Talia Carner's Reviews > The Amateur Marriage

The Amateur Marriage by Anne Tyler
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Oct 01, 11


It is amazing how long a marriage can remain "amateur." Yet, with a keen eye to the characters of two good people whose incompatibilities only deepen with time, Anne Tyler portrays the kind of marriage that is all too universal: two young people, propped against one another by society and by forces of history, are bound together for a lifetime. Or is it a lifetime? Not until one of them surprises the other and snaps.

I particularly liked Tyler's masterful depiction of Pauline, a loveable, volatile, emotional, well-meaning, energetic--cute!--and so misguided woman, who never learns from her mistakes, never alters her ways even when realities of her family life--the ideals and images she set up for herself, her husband, and her children--no longer held true.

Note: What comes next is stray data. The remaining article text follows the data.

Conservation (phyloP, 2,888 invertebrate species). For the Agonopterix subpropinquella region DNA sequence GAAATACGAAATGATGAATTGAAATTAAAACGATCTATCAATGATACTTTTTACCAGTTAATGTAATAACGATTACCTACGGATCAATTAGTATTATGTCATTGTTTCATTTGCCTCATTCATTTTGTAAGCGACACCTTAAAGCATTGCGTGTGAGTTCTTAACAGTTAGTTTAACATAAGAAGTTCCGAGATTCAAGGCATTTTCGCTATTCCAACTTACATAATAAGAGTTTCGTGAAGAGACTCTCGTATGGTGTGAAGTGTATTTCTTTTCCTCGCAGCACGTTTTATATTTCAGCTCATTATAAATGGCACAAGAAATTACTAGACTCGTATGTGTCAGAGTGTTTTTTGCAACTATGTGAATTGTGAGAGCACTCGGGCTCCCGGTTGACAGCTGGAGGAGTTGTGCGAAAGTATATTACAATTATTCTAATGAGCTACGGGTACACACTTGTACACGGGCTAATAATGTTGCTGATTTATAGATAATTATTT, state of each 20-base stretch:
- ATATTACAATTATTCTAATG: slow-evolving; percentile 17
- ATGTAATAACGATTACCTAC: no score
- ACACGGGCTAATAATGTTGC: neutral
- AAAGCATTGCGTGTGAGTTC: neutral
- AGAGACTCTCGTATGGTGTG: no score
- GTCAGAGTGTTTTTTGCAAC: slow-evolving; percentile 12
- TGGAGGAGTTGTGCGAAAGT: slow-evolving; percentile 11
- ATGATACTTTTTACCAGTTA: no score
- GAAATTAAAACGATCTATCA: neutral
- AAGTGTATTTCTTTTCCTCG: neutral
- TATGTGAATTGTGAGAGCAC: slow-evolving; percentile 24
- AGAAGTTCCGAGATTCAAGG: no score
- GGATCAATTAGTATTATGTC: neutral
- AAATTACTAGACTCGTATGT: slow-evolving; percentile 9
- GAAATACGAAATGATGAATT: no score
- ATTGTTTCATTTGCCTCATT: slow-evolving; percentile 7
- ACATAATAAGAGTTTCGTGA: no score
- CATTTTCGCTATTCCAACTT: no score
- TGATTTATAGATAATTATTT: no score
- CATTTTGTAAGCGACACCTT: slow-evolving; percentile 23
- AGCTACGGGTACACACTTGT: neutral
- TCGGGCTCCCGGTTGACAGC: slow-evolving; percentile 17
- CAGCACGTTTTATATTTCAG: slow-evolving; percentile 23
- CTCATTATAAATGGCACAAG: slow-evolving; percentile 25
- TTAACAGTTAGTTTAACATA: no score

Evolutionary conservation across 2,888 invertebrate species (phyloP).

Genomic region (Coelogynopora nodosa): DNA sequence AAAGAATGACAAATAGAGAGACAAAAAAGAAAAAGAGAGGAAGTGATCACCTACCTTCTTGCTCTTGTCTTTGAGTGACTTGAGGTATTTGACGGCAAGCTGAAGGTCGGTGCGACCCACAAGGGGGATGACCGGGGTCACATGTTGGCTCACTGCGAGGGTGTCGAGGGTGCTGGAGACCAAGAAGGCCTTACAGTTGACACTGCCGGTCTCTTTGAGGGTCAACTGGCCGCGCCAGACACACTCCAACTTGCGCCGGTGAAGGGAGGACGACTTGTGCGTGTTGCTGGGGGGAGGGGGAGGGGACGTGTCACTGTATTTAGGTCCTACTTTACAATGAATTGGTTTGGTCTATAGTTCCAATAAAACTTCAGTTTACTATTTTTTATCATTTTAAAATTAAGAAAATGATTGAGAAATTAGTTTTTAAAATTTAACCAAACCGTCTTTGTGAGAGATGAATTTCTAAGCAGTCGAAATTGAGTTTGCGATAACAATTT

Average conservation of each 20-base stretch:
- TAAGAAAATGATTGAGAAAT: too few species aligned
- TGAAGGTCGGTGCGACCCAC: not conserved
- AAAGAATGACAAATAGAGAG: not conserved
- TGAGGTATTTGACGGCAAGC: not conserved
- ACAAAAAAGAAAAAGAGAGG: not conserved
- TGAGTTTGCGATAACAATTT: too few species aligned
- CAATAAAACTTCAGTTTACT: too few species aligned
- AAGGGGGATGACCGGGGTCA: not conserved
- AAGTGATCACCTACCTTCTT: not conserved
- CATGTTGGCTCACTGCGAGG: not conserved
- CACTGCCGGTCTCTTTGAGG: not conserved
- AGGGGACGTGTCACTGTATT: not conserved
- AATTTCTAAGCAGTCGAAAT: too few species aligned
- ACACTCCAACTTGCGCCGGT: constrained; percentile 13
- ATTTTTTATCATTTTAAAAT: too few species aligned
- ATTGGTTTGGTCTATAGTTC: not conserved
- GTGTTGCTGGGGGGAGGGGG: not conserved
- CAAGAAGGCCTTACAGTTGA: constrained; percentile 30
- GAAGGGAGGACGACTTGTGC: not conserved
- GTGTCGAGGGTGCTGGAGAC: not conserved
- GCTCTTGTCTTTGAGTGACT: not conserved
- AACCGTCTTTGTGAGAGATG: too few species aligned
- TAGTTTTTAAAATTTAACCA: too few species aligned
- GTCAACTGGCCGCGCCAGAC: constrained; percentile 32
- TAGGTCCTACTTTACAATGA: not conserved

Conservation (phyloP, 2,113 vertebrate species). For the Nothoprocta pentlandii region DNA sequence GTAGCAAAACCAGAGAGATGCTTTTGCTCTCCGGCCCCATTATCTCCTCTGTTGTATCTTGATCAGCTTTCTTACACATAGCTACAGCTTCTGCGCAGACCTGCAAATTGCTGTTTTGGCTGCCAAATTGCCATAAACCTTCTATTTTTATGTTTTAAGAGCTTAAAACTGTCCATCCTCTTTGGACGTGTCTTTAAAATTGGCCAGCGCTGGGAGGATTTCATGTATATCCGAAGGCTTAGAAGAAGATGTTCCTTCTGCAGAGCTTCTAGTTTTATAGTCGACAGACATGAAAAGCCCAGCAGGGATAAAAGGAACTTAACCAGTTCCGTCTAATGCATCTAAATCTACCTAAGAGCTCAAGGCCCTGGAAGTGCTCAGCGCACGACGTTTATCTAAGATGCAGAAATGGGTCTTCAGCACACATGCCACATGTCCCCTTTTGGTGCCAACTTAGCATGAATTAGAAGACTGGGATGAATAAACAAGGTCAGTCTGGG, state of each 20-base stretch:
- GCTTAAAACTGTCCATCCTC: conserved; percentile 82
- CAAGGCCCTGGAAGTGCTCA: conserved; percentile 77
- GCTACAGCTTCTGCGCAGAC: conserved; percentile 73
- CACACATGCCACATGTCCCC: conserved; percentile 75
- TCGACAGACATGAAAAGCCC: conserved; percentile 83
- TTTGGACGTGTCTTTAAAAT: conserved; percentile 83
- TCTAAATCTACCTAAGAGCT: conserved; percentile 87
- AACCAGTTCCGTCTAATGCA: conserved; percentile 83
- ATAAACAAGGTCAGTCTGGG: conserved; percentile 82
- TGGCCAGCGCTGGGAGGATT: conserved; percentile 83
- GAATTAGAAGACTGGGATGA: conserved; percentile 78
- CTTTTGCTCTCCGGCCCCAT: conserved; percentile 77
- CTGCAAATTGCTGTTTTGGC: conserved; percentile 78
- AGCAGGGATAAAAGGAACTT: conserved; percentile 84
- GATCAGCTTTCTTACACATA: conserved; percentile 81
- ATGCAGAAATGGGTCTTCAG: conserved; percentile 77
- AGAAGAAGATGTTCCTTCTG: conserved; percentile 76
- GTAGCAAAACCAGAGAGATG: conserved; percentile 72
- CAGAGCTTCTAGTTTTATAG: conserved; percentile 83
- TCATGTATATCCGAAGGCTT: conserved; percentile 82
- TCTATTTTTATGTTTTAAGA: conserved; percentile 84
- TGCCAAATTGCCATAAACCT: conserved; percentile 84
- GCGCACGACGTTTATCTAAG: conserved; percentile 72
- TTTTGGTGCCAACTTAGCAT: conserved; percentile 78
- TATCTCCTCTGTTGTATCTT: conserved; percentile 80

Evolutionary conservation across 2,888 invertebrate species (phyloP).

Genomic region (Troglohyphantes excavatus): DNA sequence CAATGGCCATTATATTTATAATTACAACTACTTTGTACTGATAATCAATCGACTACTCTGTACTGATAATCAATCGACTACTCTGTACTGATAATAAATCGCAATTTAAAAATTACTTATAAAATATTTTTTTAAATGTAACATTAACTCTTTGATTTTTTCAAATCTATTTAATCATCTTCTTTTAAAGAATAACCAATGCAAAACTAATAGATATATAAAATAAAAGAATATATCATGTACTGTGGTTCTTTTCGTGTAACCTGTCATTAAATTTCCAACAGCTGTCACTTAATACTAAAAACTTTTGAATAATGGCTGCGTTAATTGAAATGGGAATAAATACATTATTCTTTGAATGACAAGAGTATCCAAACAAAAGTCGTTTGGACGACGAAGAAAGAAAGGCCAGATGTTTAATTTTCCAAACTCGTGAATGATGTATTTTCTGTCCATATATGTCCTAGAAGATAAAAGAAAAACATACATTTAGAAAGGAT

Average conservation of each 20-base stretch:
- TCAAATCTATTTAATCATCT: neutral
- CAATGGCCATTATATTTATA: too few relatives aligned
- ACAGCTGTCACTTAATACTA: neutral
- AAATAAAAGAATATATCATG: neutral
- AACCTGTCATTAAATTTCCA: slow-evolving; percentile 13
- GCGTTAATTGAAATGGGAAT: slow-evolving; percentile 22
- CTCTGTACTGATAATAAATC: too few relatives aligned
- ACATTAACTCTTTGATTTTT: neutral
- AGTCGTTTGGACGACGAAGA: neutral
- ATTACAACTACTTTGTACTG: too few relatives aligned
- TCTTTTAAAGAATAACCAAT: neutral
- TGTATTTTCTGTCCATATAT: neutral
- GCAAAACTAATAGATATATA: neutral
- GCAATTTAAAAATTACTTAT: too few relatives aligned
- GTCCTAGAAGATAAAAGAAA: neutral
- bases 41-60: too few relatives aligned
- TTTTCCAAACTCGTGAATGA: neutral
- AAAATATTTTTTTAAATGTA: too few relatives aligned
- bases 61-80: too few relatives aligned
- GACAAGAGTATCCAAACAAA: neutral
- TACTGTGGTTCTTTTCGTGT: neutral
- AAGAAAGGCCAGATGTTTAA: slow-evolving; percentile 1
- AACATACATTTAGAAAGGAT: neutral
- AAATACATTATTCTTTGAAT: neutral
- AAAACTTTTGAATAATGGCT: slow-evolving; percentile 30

Someone once defined literary fiction as "a book about boring people doing nothing." That leaves the author with the immense task of writing strong, sure-penned prose and of keeping the reader close to the minute details as Tyler done so artfully. Having dispensed with drama, she weaves a sensitive tale out of what seems like merely the ordinary and brings home the consequences of leading what seems like a perfectly orchestrated marriage and family life.

As for the novel's ending, I'd rather the author didn't wrap the story so neatly in a package, but rather left it to the reader to wonder whether these characters have remained "amateurs" in the game of life.

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